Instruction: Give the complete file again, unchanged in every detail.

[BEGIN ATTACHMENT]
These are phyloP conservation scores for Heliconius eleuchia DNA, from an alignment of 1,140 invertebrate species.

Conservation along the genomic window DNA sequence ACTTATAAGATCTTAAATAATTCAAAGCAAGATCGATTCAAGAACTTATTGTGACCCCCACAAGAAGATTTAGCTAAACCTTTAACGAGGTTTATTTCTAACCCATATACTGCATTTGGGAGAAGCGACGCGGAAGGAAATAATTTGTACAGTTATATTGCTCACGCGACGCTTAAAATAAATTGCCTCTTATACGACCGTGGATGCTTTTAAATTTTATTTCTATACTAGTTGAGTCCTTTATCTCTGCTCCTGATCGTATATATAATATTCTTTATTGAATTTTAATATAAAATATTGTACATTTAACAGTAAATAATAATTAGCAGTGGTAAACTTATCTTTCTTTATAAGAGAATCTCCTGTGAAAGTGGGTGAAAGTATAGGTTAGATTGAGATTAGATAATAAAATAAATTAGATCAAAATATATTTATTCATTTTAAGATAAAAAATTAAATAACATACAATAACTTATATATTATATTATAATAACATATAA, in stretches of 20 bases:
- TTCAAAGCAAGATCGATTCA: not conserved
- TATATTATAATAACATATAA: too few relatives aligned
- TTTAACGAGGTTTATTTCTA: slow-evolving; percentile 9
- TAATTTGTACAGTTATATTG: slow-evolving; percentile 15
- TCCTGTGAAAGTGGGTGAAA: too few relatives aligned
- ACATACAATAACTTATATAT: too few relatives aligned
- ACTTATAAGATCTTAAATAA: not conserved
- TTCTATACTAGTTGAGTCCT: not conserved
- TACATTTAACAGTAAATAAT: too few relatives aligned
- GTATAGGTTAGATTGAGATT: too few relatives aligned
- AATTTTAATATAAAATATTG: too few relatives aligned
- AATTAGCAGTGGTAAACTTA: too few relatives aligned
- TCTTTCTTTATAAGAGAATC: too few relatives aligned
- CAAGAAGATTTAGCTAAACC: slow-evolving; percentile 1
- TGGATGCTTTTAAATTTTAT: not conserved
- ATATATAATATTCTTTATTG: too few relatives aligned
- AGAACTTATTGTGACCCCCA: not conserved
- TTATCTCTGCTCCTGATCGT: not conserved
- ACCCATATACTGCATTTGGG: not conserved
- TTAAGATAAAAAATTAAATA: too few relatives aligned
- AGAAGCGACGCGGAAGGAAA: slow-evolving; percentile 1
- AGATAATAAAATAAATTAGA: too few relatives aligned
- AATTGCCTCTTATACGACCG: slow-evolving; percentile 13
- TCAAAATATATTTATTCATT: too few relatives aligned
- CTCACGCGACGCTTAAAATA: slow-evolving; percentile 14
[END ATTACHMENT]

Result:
These are phyloP conservation scores for Heliconius eleuchia DNA, from an alignment of 1,140 invertebrate species.

Conservation along the genomic window DNA sequence ACTTATAAGATCTTAAATAATTCAAAGCAAGATCGATTCAAGAACTTATTGTGACCCCCACAAGAAGATTTAGCTAAACCTTTAACGAGGTTTATTTCTAACCCATATACTGCATTTGGGAGAAGCGACGCGGAAGGAAATAATTTGTACAGTTATATTGCTCACGCGACGCTTAAAATAAATTGCCTCTTATACGACCGTGGATGCTTTTAAATTTTATTTCTATACTAGTTGAGTCCTTTATCTCTGCTCCTGATCGTATATATAATATTCTTTATTGAATTTTAATATAAAATATTGTACATTTAACAGTAAATAATAATTAGCAGTGGTAAACTTATCTTTCTTTATAAGAGAATCTCCTGTGAAAGTGGGTGAAAGTATAGGTTAGATTGAGATTAGATAATAAAATAAATTAGATCAAAATATATTTATTCATTTTAAGATAAAAAATTAAATAACATACAATAACTTATATATTATATTATAATAACATATAA, in stretches of 20 bases:
- TTCAAAGCAAGATCGATTCA: not conserved
- TATATTATAATAACATATAA: too few relatives aligned
- TTTAACGAGGTTTATTTCTA: slow-evolving; percentile 9
- TAATTTGTACAGTTATATTG: slow-evolving; percentile 15
- TCCTGTGAAAGTGGGTGAAA: too few relatives aligned
- ACATACAATAACTTATATAT: too few relatives aligned
- ACTTATAAGATCTTAAATAA: not conserved
- TTCTATACTAGTTGAGTCCT: not conserved
- TACATTTAACAGTAAATAAT: too few relatives aligned
- GTATAGGTTAGATTGAGATT: too few relatives aligned
- AATTTTAATATAAAATATTG: too few relatives aligned
- AATTAGCAGTGGTAAACTTA: too few relatives aligned
- TCTTTCTTTATAAGAGAATC: too few relatives aligned
- CAAGAAGATTTAGCTAAACC: slow-evolving; percentile 1
- TGGATGCTTTTAAATTTTAT: not conserved
- ATATATAATATTCTTTATTG: too few relatives aligned
- AGAACTTATTGTGACCCCCA: not conserved
- TTATCTCTGCTCCTGATCGT: not conserved
- ACCCATATACTGCATTTGGG: not conserved
- TTAAGATAAAAAATTAAATA: too few relatives aligned
- AGAAGCGACGCGGAAGGAAA: slow-evolving; percentile 1
- AGATAATAAAATAAATTAGA: too few relatives aligned
- AATTGCCTCTTATACGACCG: slow-evolving; percentile 13
- TCAAAATATATTTATTCATT: too few relatives aligned
- CTCACGCGACGCTTAAAATA: slow-evolving; percentile 14